6 Best Practices for Managing Nonprofit Finances 

Posted on: 1/3/19 by Margaret Hurlburt, CPA

Behind the scenes at every nonprofit are the financial activities and decisions that enable the organization to carry out its mission. While most nonprofits have growth strategies in place for the current fiscal year, it’s not as common to reflect on long-term sustainability. In fact, a survey of 1,100 respondents by Concord Leadership Group revealed a significant gap between top-performing nonprofits and the remaining organizations.

While there are myriad reasons behind a nonprofit’s viability, it is important to develop a business model that is grounded in smart finances. Instead of focusing on financial sustainability only in reaction to a problem, these best practices regarding financial management can help to support a nonprofit’s success.

  1. Develop a Realistic Budget

Set a reasonable budget that takes into account all of your planned expenses to support all of the nonprofit’s programs, events and fundraising strategies. Leaders or financial managers must spend time on processing an effective budget that’s both realistic and workable. If your cost structure cannot be supported by the organization’s revenue, you will need to reorganize it and make sure it aligns with your incoming and outgoing funds.

  1. Understand Program and Overhead Costs

Every financial decision your nonprofit makes should rely on detailed information. Do you know the true costs of your programs? Before you determine your contract terms, fundraising needs and plan for modifying or updating your programs, you should make a point to understand the real costs involved. The same idea applies to overhead costs, such as program services and administrative/general fundraising fees. While “low overhead” may appeal to donors, it is critical to be upfront about the actual costs involved; otherwise, the management of finances will prove unsustainable and destabilizing.

  1. Be Aware of Cash Flow

Although setting long-term financial goals may seem like the most important factor to the longevity of an organization, day-to-day cash flow is crucial. After all, having money on hand to pay the bills is what matters most. Monitoring the nonprofit’s cash flow, whether by using an accounting tool or designating a money manager for the task, is key to the organization’s financial health.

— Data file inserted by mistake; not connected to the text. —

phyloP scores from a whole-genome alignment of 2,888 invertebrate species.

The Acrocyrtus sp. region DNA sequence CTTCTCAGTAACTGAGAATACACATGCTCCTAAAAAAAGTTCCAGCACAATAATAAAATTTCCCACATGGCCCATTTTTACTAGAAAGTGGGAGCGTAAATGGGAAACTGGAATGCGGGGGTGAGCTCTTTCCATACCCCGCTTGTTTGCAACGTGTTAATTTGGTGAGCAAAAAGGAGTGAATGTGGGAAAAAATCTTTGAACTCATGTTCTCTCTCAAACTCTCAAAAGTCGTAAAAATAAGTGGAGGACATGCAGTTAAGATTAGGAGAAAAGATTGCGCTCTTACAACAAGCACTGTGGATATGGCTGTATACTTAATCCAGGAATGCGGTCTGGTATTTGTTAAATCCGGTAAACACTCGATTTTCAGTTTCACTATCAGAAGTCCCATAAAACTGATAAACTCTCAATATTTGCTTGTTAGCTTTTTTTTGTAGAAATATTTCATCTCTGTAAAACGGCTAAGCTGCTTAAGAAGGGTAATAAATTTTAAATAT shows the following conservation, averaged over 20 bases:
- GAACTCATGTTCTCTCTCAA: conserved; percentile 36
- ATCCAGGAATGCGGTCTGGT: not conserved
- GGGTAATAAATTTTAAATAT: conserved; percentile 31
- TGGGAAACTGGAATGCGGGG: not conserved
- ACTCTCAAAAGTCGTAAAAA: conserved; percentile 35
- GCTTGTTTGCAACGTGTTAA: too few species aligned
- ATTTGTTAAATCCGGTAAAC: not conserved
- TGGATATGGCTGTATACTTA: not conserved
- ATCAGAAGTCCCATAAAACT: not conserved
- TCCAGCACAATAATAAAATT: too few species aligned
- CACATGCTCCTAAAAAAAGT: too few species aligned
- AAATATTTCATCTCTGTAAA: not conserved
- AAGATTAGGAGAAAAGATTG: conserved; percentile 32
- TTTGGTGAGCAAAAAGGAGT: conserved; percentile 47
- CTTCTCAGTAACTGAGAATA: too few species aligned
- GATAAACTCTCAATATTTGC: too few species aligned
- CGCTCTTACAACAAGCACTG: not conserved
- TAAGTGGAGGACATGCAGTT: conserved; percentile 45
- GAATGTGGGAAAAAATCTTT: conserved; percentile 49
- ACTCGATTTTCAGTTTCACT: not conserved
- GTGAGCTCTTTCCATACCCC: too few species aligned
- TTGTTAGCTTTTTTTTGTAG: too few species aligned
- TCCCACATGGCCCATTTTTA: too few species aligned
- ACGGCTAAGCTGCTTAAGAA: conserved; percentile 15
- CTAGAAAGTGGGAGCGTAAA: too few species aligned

1. Share Financial Responsibility

To be most effective, leaders should encourage all people involved in the organization to develop their financial literacy. This means learning the terminology so that they can understand, use and question financial reports. Over the long term, this will lead to better financial decisions, as more staff members will be able to carry out financial activities with confidence and familiarity. Taking responsibility for finances should ultimately be supported with appropriate authority, frequent communication among leaders and detailed information.

  1. Foreground Transparency

Increasingly, people to want to know the breakdown of a nonprofit’s financial resources. Donors, foundations and the IRS are likely to demand information with regard to the organization’s funding. This shouldn’t be startling; rather, nonprofits should be willing to make transparency a shared value. By doing so, organizations can maintain their standards of honesty and accountability in all financial activities, which is important to garner support.

  1. Set Standards for Problem-Solving

If your nonprofit experiences an unexpected downturn in funding or other financial challenges, it’s critical to have a methodology in place to respond to crises. It is wise to keep cash in reserve so that you can account for any immediate losses. Losing contracts, confronting steep expenses and bungling fundraising plans are all part of the business. By setting standards for dealing with these types of conflicts, you can still maintain finances while taking decisive action.

Following these best practices of financial management will ensure your nonprofit’s sustainability is backed by a solid plan. By sharing these responsibilities among your leadership, you can trust that everyone is aligned on your financial decisions, policies and strategies for the long term.

Questions? Please contact your Marvin and Company, P.C. representative.

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